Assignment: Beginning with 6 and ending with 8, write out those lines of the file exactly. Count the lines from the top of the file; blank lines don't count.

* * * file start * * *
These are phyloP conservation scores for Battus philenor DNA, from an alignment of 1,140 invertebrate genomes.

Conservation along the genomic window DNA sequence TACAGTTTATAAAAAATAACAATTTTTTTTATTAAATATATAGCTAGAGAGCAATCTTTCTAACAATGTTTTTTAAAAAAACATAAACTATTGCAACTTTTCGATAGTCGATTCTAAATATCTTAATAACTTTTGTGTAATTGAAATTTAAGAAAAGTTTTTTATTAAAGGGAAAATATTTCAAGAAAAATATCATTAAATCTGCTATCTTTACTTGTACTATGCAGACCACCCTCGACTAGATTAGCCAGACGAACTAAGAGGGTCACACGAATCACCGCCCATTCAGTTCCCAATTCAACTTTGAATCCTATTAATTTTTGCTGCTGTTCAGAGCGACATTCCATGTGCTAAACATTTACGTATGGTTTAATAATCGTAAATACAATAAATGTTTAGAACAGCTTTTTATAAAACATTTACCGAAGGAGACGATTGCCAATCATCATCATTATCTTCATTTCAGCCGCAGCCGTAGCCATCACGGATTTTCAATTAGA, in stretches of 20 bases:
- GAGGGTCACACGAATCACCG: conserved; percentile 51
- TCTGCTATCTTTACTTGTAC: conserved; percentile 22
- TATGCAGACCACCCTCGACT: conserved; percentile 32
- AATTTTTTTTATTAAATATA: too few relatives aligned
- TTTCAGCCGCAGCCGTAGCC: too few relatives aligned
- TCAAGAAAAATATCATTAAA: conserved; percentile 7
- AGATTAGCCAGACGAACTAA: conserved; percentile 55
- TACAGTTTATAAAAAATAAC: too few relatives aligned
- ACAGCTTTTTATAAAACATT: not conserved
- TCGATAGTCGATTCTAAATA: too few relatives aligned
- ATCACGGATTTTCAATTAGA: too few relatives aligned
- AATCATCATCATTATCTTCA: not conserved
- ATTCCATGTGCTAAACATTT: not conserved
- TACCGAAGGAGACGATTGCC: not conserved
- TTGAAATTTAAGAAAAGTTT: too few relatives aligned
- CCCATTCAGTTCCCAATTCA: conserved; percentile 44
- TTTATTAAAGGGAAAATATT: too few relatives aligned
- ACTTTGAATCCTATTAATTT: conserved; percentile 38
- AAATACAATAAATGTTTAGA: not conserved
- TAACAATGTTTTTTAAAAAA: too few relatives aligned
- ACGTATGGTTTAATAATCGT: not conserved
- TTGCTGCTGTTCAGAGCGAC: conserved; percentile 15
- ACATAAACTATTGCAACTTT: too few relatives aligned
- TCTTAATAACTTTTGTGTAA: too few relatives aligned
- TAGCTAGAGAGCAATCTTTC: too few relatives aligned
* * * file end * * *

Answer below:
- AATTTTTTTTATTAAATATA: too few relatives aligned
- TTTCAGCCGCAGCCGTAGCC: too few relatives aligned
- TCAAGAAAAATATCATTAAA: conserved; percentile 7